Press Box Article


New York Post

Rich Calder



August 27, 2008

Call it the Favre fee!

The Jets haven't won a Super Bowl in 40 years, but they're still going to charge higher fees than the defending champion Giants for the right to buy the best tickets at the new Meadowlands stadium both teams will share starting in 2010.

Gang Green revealed a complex, yet innovative, plan yesterday that unexpectedly throws some season ticket holders a bone: it exempts all 27,000 seats in the new stadium's upper level from controversial one-time fees – called "personal seat licenses" or PSLs.

But the Jets, which traded for superstar quarterback Brett Favre three weeks ago, are requiring fans who want better views in the 82,500-seat stadium to pay from $4,000 to $25,000 per seat just for the right to continue buying season tickets.

If they don't, they lose their tickets, which will range from $95 to $700 per game once the new stadium opens. The most expensive tickets are now $115.

PSLs for the best 2,000 seats directly behind the Jets bench will be sold through an Internet auction this fall open to current season ticket holders and any Jet fan that joins the team's waiting list for tickets beforehand.

These "Coaches Club" seats provide free food, parking and booze, and unprecedented team access, including the ability to watch post-game press conferences live.

Experts said they could command up to $70,000 each.

The Giants are charging $1,000 to $20,000 for all seat licenses, but, unlike the Jets, require them for the entire stadium.

Jets owner Woody Johnson, during a Meadowlands news conference yesterday, said the team realized "it had to have seats that had no PSLs" based on researching its fan base.

But he said a slumping economy forced the team to still require PSLs for a majority of the seats to help offset its share of construction costs on the $1.6 billion stadium.

He said he expected the PSLs to raise more than $170 million after taxes. The Giants estimate raising a similar amount.

Besides the auctioned seats, the Jets are selling PSLs on a priority system based first on seniority and then on seat location.

So ,in some cases, longtime ticket holders in the lower level could bounce fans in the cheap seats and force those fans to deal with the steep PSL prices. However, the Jets said they expect few ticket holders to loose their seats if they can't afford the PSLs because many individuals in the upper level might want to upgrade seats.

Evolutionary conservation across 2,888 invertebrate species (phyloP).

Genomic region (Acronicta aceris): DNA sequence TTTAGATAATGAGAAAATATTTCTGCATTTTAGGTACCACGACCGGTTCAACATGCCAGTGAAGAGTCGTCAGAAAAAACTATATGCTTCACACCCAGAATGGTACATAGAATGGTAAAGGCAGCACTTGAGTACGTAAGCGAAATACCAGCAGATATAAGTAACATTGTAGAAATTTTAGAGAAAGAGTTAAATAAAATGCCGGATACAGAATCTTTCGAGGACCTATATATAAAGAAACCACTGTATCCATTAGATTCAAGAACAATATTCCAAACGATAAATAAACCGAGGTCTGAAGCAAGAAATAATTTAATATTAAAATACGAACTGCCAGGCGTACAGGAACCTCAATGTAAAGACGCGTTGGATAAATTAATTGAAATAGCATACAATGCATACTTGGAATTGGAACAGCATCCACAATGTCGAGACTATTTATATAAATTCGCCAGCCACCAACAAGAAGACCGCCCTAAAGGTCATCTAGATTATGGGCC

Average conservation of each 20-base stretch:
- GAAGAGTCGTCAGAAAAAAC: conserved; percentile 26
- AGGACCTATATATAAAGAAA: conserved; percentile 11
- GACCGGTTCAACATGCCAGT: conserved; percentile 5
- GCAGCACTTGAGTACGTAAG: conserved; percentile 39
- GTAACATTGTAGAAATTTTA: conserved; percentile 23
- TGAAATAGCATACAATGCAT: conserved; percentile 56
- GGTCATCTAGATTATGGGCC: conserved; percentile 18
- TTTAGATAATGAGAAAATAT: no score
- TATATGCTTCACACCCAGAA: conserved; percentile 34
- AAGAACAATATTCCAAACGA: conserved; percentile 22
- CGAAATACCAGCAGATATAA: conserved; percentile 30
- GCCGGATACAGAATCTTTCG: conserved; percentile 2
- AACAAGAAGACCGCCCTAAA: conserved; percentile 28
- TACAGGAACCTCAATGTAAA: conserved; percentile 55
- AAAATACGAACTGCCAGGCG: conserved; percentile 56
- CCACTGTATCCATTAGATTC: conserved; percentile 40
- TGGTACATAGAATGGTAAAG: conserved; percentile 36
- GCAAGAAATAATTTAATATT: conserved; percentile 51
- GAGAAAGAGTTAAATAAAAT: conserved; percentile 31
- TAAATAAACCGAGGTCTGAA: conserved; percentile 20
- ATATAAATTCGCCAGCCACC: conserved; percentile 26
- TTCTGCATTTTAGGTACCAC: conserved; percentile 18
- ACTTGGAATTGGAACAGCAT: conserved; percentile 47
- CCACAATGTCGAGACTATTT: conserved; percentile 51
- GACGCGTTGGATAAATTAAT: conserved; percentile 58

While some fans said they were pleasantly surprised that one-third of the seats won't have PSLs, others were furious with the plan.

Many ripped it for potentially splitting up groups of fans who've sat together for decades – particularly longtime season ticket holders with the best seats in the house who are being priced out to attract the filthy rich.

And then there are the skeptics who believe Favre was specifically brought in to sugarcoat the painful expense of seat licenses.

"This is the price we're paying for Brett Favre," said Mike Crystal, 42, of Wayne, NJ, whose two seats behind the bench go back 1963 when Crystal's granddad purchased them while the team was known as the Titans.

"I'm going to throw up. How am I going to compete in an auction against companies like Exxon to keep these seats?" he said, adding that he'd likely drop his seats, which will jump from $115 to $700 a ticket.

Johnson said the team's pricing plan wasn't altered by the Favre acquisition or the Giant PSL plan.

Kyle Burks, president of, the world's largest broker of PSLs, called the Jet licensing plan a "real bargain" that fans can cash in on.

He estimated the $25,000 PSLs could easily be resold for $35,000 just one year after the stadium opens.

Regarding the auctioned seats, Burks predicted they'll go for $25,000 to $70,000 each. But he said a drawback is that the high PSL prices will lead to more Jet fans having to relocate to cheaper seats than their Giant counterparts.

Jet PSL buyers will have the ability to finance their plans over five years.

The team also announced that season ticket holders with PSLs will have the perk of getting first shot to buy tickets to concerts and some other stadium events.

The Giants and Jets are trying to devise a plan where both teams' ticket holders could share this perk.

Twelve of the NFL's 32 teams have previously used PSLs to offset costs to build new stadiums.

While no other New York or New Jersey team in any pro sports league has previously used PSLs, the NBA's Nets are considering forcing them on its fan base to help pay for construction of a new 18,000-seat arena planned for the club in Brooklyn.